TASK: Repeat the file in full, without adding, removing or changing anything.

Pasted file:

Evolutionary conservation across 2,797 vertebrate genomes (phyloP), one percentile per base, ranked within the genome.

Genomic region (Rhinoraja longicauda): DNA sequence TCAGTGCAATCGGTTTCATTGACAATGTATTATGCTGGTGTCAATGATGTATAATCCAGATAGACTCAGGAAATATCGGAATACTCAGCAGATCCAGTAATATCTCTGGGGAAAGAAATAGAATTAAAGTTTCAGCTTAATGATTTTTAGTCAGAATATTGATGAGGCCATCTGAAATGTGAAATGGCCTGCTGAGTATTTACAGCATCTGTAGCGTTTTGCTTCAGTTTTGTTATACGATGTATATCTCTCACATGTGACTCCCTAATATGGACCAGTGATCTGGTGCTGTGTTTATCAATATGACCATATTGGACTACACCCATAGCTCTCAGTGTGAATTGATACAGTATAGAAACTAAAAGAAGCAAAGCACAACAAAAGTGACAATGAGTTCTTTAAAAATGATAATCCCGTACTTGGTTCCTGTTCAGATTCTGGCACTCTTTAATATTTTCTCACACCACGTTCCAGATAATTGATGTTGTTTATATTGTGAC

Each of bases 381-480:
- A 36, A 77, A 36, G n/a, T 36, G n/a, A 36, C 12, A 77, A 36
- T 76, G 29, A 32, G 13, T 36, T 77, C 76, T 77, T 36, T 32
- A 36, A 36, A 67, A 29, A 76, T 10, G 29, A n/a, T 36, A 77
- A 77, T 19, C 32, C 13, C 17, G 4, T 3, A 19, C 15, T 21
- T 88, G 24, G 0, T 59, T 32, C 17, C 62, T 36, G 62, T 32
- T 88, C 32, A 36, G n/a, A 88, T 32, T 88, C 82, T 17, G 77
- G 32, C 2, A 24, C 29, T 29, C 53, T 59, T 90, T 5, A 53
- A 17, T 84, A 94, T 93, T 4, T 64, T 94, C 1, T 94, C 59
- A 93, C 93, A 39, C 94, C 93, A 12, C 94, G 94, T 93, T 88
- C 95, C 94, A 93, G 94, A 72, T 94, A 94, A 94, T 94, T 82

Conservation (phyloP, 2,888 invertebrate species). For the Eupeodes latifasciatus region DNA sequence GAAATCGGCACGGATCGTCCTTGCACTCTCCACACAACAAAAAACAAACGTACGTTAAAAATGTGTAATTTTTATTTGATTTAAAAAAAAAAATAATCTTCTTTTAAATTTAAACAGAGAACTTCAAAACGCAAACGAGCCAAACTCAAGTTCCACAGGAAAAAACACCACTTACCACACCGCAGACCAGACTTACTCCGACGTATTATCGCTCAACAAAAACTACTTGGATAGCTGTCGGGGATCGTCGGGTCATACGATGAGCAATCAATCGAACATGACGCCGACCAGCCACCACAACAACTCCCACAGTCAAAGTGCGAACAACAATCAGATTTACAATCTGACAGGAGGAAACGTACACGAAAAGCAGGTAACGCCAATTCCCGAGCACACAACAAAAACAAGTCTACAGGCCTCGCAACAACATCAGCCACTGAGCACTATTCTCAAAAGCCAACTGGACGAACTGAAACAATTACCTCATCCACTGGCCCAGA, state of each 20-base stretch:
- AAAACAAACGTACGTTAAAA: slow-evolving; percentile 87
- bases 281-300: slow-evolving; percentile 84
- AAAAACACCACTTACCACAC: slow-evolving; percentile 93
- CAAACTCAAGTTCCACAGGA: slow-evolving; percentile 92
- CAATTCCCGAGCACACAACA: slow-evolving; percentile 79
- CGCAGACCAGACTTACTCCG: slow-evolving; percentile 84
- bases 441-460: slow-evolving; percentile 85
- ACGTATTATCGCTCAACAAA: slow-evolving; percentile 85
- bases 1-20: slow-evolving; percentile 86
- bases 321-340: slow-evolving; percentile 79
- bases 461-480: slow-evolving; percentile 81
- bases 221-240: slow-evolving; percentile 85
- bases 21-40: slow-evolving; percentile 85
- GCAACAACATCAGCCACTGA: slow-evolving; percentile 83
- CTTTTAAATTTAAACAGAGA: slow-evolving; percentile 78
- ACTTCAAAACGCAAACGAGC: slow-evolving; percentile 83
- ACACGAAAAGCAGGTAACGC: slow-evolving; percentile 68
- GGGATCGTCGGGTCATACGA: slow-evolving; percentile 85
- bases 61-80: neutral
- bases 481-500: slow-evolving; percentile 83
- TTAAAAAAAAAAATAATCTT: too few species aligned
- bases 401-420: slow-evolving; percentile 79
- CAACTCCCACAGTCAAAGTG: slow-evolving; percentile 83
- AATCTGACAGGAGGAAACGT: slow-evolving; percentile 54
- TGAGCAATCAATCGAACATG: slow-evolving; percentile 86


Evolutionary conservation across 2,797 vertebrate genomes (phyloP), one percentile per base, ranked within the genome.

Genomic region (Rhinoraja longicauda): DNA sequence TCAGTGCAATCGGTTTCATTGACAATGTATTATGCTGGTGTCAATGATGTATAATCCAGATAGACTCAGGAAATATCGGAATACTCAGCAGATCCAGTAATATCTCTGGGGAAAGAAATAGAATTAAAGTTTCAGCTTAATGATTTTTAGTCAGAATATTGATGAGGCCATCTGAAATGTGAAATGGCCTGCTGAGTATTTACAGCATCTGTAGCGTTTTGCTTCAGTTTTGTTATACGATGTATATCTCTCACATGTGACTCCCTAATATGGACCAGTGATCTGGTGCTGTGTTTATCAATATGACCATATTGGACTACACCCATAGCTCTCAGTGTGAATTGATACAGTATAGAAACTAAAAGAAGCAAAGCACAACAAAAGTGACAATGAGTTCTTTAAAAATGATAATCCCGTACTTGGTTCCTGTTCAGATTCTGGCACTCTTTAATATTTTCTCACACCACGTTCCAGATAATTGATGTTGTTTATATTGTGAC

Each of bases 381-480:
- A 36, A 77, A 36, G n/a, T 36, G n/a, A 36, C 12, A 77, A 36
- T 76, G 29, A 32, G 13, T 36, T 77, C 76, T 77, T 36, T 32
- A 36, A 36, A 67, A 29, A 76, T 10, G 29, A n/a, T 36, A 77
- A 77, T 19, C 32, C 13, C 17, G 4, T 3, A 19, C 15, T 21
- T 88, G 24, G 0, T 59, T 32, C 17, C 62, T 36, G 62, T 32
- T 88, C 32, A 36, G n/a, A 88, T 32, T 88, C 82, T 17, G 77
- G 32, C 2, A 24, C 29, T 29, C 53, T 59, T 90, T 5, A 53
- A 17, T 84, A 94, T 93, T 4, T 64, T 94, C 1, T 94, C 59
- A 93, C 93, A 39, C 94, C 93, A 12, C 94, G 94, T 93, T 88
- C 95, C 94, A 93, G 94, A 72, T 94, A 94, A 94, T 94, T 82

Conservation (phyloP, 2,888 invertebrate species). For the Eupeodes latifasciatus region DNA sequence GAAATCGGCACGGATCGTCCTTGCACTCTCCACACAACAAAAAACAAACGTACGTTAAAAATGTGTAATTTTTATTTGATTTAAAAAAAAAAATAATCTTCTTTTAAATTTAAACAGAGAACTTCAAAACGCAAACGAGCCAAACTCAAGTTCCACAGGAAAAAACACCACTTACCACACCGCAGACCAGACTTACTCCGACGTATTATCGCTCAACAAAAACTACTTGGATAGCTGTCGGGGATCGTCGGGTCATACGATGAGCAATCAATCGAACATGACGCCGACCAGCCACCACAACAACTCCCACAGTCAAAGTGCGAACAACAATCAGATTTACAATCTGACAGGAGGAAACGTACACGAAAAGCAGGTAACGCCAATTCCCGAGCACACAACAAAAACAAGTCTACAGGCCTCGCAACAACATCAGCCACTGAGCACTATTCTCAAAAGCCAACTGGACGAACTGAAACAATTACCTCATCCACTGGCCCAGA, state of each 20-base stretch:
- AAAACAAACGTACGTTAAAA: slow-evolving; percentile 87
- bases 281-300: slow-evolving; percentile 84
- AAAAACACCACTTACCACAC: slow-evolving; percentile 93
- CAAACTCAAGTTCCACAGGA: slow-evolving; percentile 92
- CAATTCCCGAGCACACAACA: slow-evolving; percentile 79
- CGCAGACCAGACTTACTCCG: slow-evolving; percentile 84
- bases 441-460: slow-evolving; percentile 85
- ACGTATTATCGCTCAACAAA: slow-evolving; percentile 85
- bases 1-20: slow-evolving; percentile 86
- bases 321-340: slow-evolving; percentile 79
- bases 461-480: slow-evolving; percentile 81
- bases 221-240: slow-evolving; percentile 85
- bases 21-40: slow-evolving; percentile 85
- GCAACAACATCAGCCACTGA: slow-evolving; percentile 83
- CTTTTAAATTTAAACAGAGA: slow-evolving; percentile 78
- ACTTCAAAACGCAAACGAGC: slow-evolving; percentile 83
- ACACGAAAAGCAGGTAACGC: slow-evolving; percentile 68
- GGGATCGTCGGGTCATACGA: slow-evolving; percentile 85
- bases 61-80: neutral
- bases 481-500: slow-evolving; percentile 83
- TTAAAAAAAAAAATAATCTT: too few species aligned
- bases 401-420: slow-evolving; percentile 79
- CAACTCCCACAGTCAAAGTG: slow-evolving; percentile 83
- AATCTGACAGGAGGAAACGT: slow-evolving; percentile 54
- TGAGCAATCAATCGAACATG: slow-evolving; percentile 86